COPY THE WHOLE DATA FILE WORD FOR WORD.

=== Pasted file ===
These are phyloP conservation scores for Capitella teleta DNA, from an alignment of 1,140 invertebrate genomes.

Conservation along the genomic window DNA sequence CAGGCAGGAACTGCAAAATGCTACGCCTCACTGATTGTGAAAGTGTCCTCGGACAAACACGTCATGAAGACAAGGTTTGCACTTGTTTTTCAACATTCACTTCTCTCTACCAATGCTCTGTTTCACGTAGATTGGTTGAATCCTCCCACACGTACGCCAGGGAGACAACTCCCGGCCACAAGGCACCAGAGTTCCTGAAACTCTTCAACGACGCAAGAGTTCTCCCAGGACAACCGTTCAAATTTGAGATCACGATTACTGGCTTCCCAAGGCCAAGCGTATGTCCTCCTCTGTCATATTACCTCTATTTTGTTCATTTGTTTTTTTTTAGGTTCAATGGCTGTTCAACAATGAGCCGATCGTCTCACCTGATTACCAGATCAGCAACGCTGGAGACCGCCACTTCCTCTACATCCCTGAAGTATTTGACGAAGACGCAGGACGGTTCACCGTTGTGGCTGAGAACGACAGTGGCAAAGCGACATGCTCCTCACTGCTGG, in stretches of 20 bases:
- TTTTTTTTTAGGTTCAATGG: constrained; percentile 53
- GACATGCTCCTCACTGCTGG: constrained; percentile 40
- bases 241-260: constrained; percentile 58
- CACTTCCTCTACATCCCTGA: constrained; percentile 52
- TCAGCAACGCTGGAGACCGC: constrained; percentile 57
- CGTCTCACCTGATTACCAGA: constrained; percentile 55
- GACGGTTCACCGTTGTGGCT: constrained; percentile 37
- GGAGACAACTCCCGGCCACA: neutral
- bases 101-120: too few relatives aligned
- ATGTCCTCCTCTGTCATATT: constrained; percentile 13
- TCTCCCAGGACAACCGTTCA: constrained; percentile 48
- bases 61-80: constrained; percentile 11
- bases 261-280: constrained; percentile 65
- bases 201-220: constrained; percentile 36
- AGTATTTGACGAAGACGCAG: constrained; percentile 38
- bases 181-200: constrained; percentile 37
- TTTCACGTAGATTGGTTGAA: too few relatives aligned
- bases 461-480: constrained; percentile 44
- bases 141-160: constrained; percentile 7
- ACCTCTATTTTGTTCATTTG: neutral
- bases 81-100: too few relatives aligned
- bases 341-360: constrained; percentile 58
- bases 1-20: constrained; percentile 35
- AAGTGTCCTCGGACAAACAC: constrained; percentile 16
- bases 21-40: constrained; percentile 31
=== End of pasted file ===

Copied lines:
These are phyloP conservation scores for Capitella teleta DNA, from an alignment of 1,140 invertebrate genomes.

Conservation along the genomic window DNA sequence CAGGCAGGAACTGCAAAATGCTACGCCTCACTGATTGTGAAAGTGTCCTCGGACAAACACGTCATGAAGACAAGGTTTGCACTTGTTTTTCAACATTCACTTCTCTCTACCAATGCTCTGTTTCACGTAGATTGGTTGAATCCTCCCACACGTACGCCAGGGAGACAACTCCCGGCCACAAGGCACCAGAGTTCCTGAAACTCTTCAACGACGCAAGAGTTCTCCCAGGACAACCGTTCAAATTTGAGATCACGATTACTGGCTTCCCAAGGCCAAGCGTATGTCCTCCTCTGTCATATTACCTCTATTTTGTTCATTTGTTTTTTTTTAGGTTCAATGGCTGTTCAACAATGAGCCGATCGTCTCACCTGATTACCAGATCAGCAACGCTGGAGACCGCCACTTCCTCTACATCCCTGAAGTATTTGACGAAGACGCAGGACGGTTCACCGTTGTGGCTGAGAACGACAGTGGCAAAGCGACATGCTCCTCACTGCTGG, in stretches of 20 bases:
- TTTTTTTTTAGGTTCAATGG: constrained; percentile 53
- GACATGCTCCTCACTGCTGG: constrained; percentile 40
- bases 241-260: constrained; percentile 58
- CACTTCCTCTACATCCCTGA: constrained; percentile 52
- TCAGCAACGCTGGAGACCGC: constrained; percentile 57
- CGTCTCACCTGATTACCAGA: constrained; percentile 55
- GACGGTTCACCGTTGTGGCT: constrained; percentile 37
- GGAGACAACTCCCGGCCACA: neutral
- bases 101-120: too few relatives aligned
- ATGTCCTCCTCTGTCATATT: constrained; percentile 13
- TCTCCCAGGACAACCGTTCA: constrained; percentile 48
- bases 61-80: constrained; percentile 11
- bases 261-280: constrained; percentile 65
- bases 201-220: constrained; percentile 36
- AGTATTTGACGAAGACGCAG: constrained; percentile 38
- bases 181-200: constrained; percentile 37
- TTTCACGTAGATTGGTTGAA: too few relatives aligned
- bases 461-480: constrained; percentile 44
- bases 141-160: constrained; percentile 7
- ACCTCTATTTTGTTCATTTG: neutral
- bases 81-100: too few relatives aligned
- bases 341-360: constrained; percentile 58
- bases 1-20: constrained; percentile 35
- AAGTGTCCTCGGACAAACAC: constrained; percentile 16
- bases 21-40: constrained; percentile 31